We just concluded our fifth annual strategy meeting and the second one we conduct virtually. As this was my first strategy meeting since I was appointed Director in January this year, I don’t have many comparison benchmarks, but I felt it was an overwhelming success.
Collectively we accomplished everything we set out to achieve with this meeting: We looked back and, analysed our highlights and achievements from the past year, and looked ahead to explore collaborations, strategies, and plans for the year to come. We explored legal tools for change, and shared key skills that are useful in our work. And we held sessions centred on restfulness and self-care through the healing justice track, mindful of the fact that ongoing circumstances in our world continue to present an unforeseen burden to all of us.
Participants were always engaged throughout the three afternoons, discussions were vibrant, and everybody showed generosity in openly sharing their strategies and activities, and respect in actively listening to others. Attendance was the second-highest we have ever had, and included a diverse range of stakeholders, including legal experts, activists, practitioners, campaigners, community organizers, litigators, and people working on racial, social, gender, economic, and environmental justice issues.
In keeping with the tradition at DFF, the agenda was built purely based on the feedback and comments from participants. Sessions on the third afternoon were shaped by the conversations we had in the first two afternoons, providing the time and space needed to delve deeper into some areas of common concern. DFF’s annual strategy meeting has been, once again, a central connecting point for our network and a key moment in the year’s calendar to ensure our activities respond to the needs of the organisations and individuals we seek to support in their fight for digital rights.
My three main takeaways from this meeting were:
- Exploring the root causes of digital rights harms together helps us uncover opportunities and be more strategic. For example, we examined the obstacles (and how to overcome them) in litigating against mass and targeted surveillance. We explored whether other countries could replicate the successful Dutch litigation on the digital welfare state. And we discussed how to build real bargaining power for workers to have control and access to their own data at work, highlighting problems that go far beyond the gig economy, and working to elevate the knowledge of marginalised communities online.
- Cultivating innovative skills and best practices can help us develop and sustain a resilient field. We honed our skills in areas as diverse as digital rights activism through gaming and theatre, understanding tech, exploring movement lawyering, using personas for guiding communications strategies, and how art practice teaches the subversive use of voice to challenge everyday conventions. Direct advocacy with creators/developers of technologies could be a way to achieve more direct results. Working together with marginalised communities means completely re-thinking the way we do lawyering, while the intersection between structural racism, mass surveillance, and AI needs to be given urgent attention.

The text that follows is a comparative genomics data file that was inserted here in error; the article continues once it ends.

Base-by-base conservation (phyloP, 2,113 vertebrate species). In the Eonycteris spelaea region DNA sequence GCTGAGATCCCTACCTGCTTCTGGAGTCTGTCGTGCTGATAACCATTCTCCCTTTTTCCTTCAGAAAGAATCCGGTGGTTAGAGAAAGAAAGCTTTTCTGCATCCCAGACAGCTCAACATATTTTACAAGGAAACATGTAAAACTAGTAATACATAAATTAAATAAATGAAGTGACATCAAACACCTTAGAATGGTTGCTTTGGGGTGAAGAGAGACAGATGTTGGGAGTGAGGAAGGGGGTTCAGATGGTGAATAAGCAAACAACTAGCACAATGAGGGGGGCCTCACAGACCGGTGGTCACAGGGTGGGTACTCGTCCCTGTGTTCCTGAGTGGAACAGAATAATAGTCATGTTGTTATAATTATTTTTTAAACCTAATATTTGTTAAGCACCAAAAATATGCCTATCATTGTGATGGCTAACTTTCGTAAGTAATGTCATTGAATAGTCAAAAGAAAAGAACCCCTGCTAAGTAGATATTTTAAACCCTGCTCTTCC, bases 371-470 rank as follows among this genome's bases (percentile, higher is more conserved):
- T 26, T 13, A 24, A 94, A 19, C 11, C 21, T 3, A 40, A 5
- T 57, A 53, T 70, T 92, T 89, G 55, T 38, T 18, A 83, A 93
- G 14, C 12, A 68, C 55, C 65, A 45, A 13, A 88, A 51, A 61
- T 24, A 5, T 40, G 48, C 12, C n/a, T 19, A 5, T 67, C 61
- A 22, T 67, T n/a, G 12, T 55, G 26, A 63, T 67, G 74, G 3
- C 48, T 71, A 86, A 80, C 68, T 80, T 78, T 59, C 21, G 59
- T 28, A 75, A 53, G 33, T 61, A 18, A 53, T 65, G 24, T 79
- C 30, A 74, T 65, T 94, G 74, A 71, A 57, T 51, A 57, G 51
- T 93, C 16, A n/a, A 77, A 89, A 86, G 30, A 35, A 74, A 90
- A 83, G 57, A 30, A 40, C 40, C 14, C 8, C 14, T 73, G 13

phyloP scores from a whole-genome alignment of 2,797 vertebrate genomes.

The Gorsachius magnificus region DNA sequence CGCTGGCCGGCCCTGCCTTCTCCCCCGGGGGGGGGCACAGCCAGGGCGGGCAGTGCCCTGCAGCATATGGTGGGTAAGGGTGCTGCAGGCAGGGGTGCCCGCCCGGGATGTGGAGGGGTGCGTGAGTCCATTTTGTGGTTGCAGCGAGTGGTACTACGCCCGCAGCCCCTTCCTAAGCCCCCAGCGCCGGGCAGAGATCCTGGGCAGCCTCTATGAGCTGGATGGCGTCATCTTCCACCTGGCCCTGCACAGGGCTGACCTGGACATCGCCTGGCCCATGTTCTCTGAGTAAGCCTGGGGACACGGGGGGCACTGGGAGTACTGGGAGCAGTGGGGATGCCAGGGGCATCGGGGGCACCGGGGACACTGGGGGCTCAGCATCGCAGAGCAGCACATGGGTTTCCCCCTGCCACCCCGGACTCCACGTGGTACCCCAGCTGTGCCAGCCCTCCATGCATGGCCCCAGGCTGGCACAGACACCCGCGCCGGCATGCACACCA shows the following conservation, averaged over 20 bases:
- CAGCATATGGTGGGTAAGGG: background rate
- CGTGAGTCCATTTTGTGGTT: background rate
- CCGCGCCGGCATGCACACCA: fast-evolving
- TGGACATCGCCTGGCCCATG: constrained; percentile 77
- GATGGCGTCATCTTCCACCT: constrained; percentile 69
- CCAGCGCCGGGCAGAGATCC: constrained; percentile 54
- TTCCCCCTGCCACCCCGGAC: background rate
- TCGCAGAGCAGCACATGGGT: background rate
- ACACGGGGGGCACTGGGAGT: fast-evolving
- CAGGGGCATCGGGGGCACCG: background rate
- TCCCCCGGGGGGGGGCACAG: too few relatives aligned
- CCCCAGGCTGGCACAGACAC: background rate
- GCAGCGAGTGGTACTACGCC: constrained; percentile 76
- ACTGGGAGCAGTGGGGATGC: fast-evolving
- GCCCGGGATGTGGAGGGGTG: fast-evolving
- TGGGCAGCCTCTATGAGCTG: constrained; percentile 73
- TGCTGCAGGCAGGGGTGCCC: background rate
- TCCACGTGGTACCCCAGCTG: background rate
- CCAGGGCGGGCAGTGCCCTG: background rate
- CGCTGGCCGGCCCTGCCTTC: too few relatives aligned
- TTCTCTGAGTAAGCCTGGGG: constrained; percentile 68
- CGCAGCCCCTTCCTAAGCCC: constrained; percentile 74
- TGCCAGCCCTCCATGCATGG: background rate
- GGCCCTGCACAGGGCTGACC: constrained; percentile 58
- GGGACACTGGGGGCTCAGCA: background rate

- Thinking outside the box makes us stronger. Other conversations focused on the best ways to tackle online censorship & harms, building a knowledge-sharing hub for the digital rights field, making digital rights spaces and collaborations more accessible, exploring the intersection between climate justice and digital rights, collective redress mechanisms in the digital sphere, and on implications of the recent decision against Clearview AI. All these yielded creative thinking to approach our work from innovative directions.
We of course did not forget about the self-care and social part of coming together: at the end of the second afternoon, we had a wonderful poet and artist reciting her poems, which nurtured our body and soul. The goodies sent to participants in the strategy meeting welcome pack helped participants refuel throughout the meeting days. The meditation and other sessions under the healing justice track nourished the well-being of all participants.
The online strategy meeting has left us with a feeling of deep appreciation and admiration for the incredible individuals we get to work with every day. Seeing the energy and dedication amongst the participants, one can only feel optimistic about the future. More detailed notes will be shared with participants; everybody can access this jam board that includes links to priorities of the organisations, and useful resources for the digital rights field.
We look forward to seeing the initiatives and collaborations that will spring from this year’s conversations and look forward to supporting them. We are stronger when we synchronise our efforts and pool ideas, creativity, and resources.
In closing, please don’t forget to spend 10 minutes answering our annual impact survey here. I also wanted to thank all my colleagues at DFF and the external facilitators that supported us – it is thanks to their tireless work that we held together a fantastic space to achieve everything described above. Huge thanks.
Next year, we hope to host our strategy meeting in person, and look forward to seeing you all there if possible!